There’s only one condition: The public IP addresses must fall within a certain three blocks of all of the IP addresses available. There are as follows: First, 10.0.0.1 through 10.255.255 (Subnet Mask of 255.0.0.0; therefore theoretically up to 16,777,215 Class “A” addresses – sufficient for a very large enterprise, like Fortune 500 global businesses, ISP). Second, 172.16.01 through 172.31.255.254 (Subnet Mask of 255.255.0.0; therefore theoretically up to 1,048,576 Class “B” addresses – such as large corporations, colleges, government agencies). Finally, 192.168.0.1 through 192.168.255.254 (Subnet Mask of 255.255.255.0; therefore theoretically up to 65,536 (LINK) Class “C” addresses – such as consumer, office and retail establishments). Classes D (188.8.131.52) and E (240.0.0.0.) are private addresses which are allocated to organizations that require blocks of IP addresses. And the range between Classes A and B (127.0 0 0 - 127.255.255.255) are special “loopback” addresses which mean that you are connecting to your own machine.
So far as the public addresses, remember one more thing: Not all addresses are being used at any given moment, certainly not all of the time. Most ISP connections are managed through so-called Dynamic Host Configuration Protocol (“DHCP”) Servers, which manage a range of IP addresses and assign unused addresses from the range each time a user signs on or must be reassigned an IP if the lease expires and must be renewed. Most cable and DSL modems and home routers provide DHCP, so that you don’t have to worry about conflicts between IP addresses within your network, as DHCP automatically assigns IP addresses to each device.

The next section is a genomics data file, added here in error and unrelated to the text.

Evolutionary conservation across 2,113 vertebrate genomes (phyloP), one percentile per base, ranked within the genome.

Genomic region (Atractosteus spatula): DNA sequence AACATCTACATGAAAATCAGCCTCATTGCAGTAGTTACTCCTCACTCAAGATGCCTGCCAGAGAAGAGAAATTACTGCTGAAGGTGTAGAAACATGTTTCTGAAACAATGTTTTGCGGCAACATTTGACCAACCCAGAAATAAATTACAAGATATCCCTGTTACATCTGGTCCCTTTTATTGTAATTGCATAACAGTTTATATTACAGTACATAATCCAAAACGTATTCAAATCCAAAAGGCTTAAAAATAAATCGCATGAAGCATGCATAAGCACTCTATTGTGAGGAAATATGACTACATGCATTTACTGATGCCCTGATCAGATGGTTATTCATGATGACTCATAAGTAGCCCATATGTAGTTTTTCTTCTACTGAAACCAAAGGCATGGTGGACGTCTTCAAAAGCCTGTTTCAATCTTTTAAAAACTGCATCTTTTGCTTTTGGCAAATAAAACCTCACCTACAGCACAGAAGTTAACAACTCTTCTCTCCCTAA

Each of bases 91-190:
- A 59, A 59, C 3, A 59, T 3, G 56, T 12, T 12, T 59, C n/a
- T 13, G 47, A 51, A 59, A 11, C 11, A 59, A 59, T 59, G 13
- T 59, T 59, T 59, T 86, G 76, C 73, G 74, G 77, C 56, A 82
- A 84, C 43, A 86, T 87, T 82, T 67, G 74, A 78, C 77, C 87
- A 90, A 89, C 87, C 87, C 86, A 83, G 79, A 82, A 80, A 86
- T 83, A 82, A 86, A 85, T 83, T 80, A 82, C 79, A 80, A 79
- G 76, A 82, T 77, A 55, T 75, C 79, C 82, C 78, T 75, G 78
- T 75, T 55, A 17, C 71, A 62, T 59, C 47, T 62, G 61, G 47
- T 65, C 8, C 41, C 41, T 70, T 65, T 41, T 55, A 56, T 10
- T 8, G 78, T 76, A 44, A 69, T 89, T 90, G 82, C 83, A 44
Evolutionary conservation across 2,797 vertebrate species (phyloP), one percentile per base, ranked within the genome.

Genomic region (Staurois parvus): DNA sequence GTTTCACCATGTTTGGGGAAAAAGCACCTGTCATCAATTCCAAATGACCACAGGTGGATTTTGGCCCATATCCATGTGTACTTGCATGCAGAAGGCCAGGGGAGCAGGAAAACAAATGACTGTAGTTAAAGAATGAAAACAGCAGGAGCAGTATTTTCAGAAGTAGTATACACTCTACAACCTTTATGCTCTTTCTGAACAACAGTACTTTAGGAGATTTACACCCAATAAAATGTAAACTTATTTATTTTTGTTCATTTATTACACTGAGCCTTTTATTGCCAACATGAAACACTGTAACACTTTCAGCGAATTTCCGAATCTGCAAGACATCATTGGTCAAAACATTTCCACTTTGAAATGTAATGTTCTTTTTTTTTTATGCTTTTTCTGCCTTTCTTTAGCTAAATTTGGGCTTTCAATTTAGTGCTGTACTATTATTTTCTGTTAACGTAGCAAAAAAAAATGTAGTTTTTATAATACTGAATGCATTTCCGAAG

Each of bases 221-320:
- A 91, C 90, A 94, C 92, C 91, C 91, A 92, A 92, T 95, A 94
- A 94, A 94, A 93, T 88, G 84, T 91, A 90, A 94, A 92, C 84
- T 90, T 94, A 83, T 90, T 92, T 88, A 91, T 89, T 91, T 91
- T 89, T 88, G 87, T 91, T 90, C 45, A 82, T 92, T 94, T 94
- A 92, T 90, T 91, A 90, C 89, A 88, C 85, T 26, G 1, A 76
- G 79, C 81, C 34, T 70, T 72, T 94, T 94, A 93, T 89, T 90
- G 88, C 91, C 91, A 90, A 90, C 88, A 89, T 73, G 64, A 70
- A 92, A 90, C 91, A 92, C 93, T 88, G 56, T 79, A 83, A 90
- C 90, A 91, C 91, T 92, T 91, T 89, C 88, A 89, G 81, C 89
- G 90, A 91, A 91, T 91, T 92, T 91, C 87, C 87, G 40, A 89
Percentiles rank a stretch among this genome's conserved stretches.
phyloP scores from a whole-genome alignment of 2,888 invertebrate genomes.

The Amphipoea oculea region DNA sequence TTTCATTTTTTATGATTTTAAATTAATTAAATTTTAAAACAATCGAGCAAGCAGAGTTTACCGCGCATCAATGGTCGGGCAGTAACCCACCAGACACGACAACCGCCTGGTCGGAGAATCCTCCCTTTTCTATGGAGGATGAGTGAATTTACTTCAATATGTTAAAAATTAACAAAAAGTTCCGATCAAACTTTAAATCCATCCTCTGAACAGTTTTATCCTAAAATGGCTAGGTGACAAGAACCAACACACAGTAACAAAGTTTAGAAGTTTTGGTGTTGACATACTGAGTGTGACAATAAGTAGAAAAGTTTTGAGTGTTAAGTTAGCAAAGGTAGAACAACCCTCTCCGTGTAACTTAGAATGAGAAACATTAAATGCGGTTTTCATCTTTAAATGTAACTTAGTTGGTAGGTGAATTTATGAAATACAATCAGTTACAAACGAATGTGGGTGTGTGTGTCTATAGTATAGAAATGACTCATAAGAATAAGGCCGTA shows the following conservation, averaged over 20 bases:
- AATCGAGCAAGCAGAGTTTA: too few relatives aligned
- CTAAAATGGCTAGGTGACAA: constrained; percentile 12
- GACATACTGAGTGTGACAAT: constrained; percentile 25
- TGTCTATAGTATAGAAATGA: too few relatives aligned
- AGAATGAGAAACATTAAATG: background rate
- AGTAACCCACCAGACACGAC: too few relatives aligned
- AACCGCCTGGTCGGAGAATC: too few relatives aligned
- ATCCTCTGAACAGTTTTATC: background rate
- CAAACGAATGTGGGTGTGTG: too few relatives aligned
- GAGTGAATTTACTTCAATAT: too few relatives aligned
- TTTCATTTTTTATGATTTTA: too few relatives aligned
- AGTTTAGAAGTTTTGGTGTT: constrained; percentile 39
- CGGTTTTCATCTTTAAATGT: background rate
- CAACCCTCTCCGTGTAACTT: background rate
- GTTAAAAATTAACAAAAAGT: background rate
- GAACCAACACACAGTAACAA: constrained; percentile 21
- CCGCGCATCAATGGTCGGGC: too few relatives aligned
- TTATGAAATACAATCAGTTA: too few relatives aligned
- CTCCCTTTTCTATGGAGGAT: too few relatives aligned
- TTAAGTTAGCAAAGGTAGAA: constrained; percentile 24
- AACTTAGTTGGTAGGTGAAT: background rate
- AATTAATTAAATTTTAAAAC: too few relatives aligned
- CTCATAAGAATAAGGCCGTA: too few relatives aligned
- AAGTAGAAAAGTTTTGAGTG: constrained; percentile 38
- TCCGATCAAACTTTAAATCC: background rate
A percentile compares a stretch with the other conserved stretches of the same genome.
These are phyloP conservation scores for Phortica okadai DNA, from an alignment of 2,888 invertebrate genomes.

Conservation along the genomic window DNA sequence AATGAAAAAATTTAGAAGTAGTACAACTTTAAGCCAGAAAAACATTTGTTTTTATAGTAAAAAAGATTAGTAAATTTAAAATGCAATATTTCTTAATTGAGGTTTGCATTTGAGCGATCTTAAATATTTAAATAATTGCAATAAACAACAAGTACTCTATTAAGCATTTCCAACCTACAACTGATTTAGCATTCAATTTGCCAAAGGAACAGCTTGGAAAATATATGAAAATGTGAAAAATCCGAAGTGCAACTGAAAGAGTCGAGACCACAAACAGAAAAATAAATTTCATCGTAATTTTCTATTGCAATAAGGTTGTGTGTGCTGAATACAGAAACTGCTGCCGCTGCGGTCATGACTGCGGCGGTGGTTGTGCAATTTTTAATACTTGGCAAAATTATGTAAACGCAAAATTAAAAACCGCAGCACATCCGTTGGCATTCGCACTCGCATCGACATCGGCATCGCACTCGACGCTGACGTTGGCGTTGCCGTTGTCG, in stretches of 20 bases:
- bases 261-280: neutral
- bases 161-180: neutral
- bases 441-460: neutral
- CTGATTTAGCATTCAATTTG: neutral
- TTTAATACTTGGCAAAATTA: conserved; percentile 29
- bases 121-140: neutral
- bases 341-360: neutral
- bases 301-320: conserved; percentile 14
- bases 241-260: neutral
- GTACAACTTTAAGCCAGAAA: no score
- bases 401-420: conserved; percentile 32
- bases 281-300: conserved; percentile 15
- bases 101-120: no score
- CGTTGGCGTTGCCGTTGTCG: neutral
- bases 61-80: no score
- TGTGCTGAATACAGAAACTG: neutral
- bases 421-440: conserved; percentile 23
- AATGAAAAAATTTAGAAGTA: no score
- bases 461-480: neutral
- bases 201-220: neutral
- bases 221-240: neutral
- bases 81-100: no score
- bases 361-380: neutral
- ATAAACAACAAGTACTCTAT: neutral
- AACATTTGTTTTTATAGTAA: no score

To find your computer’s IP address, you must first log on to your router’s software configuration (usually 192.168.1.1) to view your IP addresses. Your external (“Public”) IP address can also be found through such free services as (www.whatismyip.com and www.ipchicken.com . For more explanation about how subnets, subnet masks, gateways and hosts work, click on those definitions.